The number of Teslas on the road in the UK has jumped by 336% the past year, rising from 27,000 to 90,900, shows a new study by national accountancy group UHY Hacker Young.
Over the same period, ownership of electric cars only increased by 61%, as Tesla’s move from niche luxury vehicle maker to mass-market manufacturer begins to take shape. The rise in Tesla ownership this year coincides with the June 2019 launch of the Model 3 – its first mid-market model, priced at £40,000.
UHY Hacker Young adds that while the brand still has only a small share of the overall new car market, in the UK, Tesla’s growth is likely to continue this year. The Model 3 was the UK’s top-selling car in April 2020, as Tesla’s highly-developed online sales model proved resilient to Coronavirus lockdown while car dealerships were forced to close.
The firm adds that many ‘early adopter’ Tesla owners are now replacing their cars with newer models and older models are entering the used market, driving up the number on the road in the UK.
Where are the UKs Tesla hotspots?
UHY Hacker Young’s study shows that the top two Tesla hotspots in the UK are Milton Keynes which has 193 Teslas per 100,000 people and Stirling, Scotland which has 150 Teslas per 100,000 people (see table below).
Milton Keynes, as a town specifically designed around car use in the 1960s, is well-positioned to adapt to high usage of electric vehicles. Its local authority has encouraged use of electric cars, installing 106 electric charging points per 100,000 people, the highest proportion in the UK outside of London. It is also the location of one of twenty-two UK Tesla dealerships.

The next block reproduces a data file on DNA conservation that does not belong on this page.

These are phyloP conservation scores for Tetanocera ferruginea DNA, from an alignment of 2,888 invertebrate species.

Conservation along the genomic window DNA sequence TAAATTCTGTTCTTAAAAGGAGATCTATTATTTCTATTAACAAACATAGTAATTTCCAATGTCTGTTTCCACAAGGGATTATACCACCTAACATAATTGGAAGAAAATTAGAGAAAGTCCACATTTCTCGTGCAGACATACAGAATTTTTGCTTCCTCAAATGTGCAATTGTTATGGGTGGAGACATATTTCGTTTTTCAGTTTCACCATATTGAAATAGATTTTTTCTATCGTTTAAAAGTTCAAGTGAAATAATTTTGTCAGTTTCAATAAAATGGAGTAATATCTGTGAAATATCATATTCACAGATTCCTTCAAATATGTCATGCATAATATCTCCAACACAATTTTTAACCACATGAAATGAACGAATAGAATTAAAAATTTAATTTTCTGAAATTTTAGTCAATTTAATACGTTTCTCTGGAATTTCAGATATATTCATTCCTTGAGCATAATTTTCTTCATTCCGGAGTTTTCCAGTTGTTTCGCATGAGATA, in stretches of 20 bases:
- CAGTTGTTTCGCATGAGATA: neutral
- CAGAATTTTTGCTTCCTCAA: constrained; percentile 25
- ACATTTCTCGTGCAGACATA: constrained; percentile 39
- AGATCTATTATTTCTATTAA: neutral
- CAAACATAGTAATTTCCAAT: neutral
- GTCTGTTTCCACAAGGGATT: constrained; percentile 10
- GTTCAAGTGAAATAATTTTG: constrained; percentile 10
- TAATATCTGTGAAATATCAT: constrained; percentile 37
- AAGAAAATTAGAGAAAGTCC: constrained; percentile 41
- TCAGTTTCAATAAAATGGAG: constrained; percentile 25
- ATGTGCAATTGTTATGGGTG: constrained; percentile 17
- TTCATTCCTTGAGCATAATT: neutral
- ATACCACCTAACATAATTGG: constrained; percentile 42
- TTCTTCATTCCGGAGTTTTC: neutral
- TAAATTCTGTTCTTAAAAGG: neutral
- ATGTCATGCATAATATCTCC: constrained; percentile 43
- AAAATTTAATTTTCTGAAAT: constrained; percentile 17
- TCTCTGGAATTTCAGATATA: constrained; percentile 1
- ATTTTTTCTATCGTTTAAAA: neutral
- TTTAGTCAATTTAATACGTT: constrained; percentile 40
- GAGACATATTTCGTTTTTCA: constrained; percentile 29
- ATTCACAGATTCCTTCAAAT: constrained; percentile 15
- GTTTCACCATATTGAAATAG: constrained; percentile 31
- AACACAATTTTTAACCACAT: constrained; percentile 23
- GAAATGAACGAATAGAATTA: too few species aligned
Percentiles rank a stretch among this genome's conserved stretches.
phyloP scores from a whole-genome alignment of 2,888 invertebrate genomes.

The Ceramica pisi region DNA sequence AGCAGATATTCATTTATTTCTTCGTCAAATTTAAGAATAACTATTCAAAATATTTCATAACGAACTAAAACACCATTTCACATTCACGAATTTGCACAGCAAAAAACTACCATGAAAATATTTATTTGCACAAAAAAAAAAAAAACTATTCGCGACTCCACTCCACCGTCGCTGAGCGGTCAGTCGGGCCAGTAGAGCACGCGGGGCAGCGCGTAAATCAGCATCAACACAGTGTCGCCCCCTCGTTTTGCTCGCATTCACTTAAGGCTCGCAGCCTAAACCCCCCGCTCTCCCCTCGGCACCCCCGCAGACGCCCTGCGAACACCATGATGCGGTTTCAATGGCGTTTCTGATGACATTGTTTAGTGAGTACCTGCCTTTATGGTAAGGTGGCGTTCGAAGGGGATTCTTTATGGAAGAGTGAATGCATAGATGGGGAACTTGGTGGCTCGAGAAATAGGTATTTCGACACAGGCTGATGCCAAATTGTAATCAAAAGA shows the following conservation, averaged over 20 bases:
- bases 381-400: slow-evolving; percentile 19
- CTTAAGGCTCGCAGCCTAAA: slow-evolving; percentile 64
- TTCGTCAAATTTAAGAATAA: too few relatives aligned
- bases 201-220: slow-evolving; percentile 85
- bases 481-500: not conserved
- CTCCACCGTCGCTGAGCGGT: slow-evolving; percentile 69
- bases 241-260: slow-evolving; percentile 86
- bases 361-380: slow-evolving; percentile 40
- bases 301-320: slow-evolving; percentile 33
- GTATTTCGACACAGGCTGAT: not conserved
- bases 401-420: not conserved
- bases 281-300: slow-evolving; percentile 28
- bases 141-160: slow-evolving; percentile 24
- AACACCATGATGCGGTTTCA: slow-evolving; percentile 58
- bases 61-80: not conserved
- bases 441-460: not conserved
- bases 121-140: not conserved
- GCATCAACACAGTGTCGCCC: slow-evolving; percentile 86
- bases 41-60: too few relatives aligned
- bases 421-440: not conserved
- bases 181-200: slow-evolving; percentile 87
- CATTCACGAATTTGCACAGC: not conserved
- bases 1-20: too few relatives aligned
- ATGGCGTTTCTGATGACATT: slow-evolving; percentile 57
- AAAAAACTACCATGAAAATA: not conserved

Milton Keynes is home to the UK headquarters of major businesses including Argos and Network Rail. It is also one of the UKs top five towns for business start-ups, with 583 new businesses per 10,000 people created last year.
The popularity of Teslas in Milton Keynes may also be related to their growing use among company care fleet operators, several of which are based in the area. As electric vehicles are exempt from both road tax and Benefit in Kind taxation on charging provided by an employer, Teslas are beginning to become a more popular choice in company car fleets.
Stirling is one of Scotland’s wealthiest towns. It has the second highest average annual pay in Scotland at £36,100 compared to an average of £30,600 in Scotland. Situated thirty miles from both Glasgow and Edinburgh, it is an attractive home for well-paid commuters. Average house prices in the town’s King’s Park neighbourhood are more than £675,000.
Following Milton Keynes and Stirling on the league table are Derby (146), Hertfordshire (128) and Windsor and Maidenhead (118).
David Kendrick, Partner at UHY Hacker Young, says: “Milton Keynes is a great example of a town that makes electric vehicle ownership accessible. A lack of public charging points is one of the big barriers to adoption for many consumers. Milton Keynes shows what happens when a town prioritises provision of that vital infrastructure, it is a model that other local authorities may follow.”
“Stirling is a Tesla hot spot, which may come as a surprise to some. Its proximity to both Glasgow and Edinburgh has made it a real pocket of wealth, with a lot of affluent commuters choosing Teslas for their journeys into the cities.”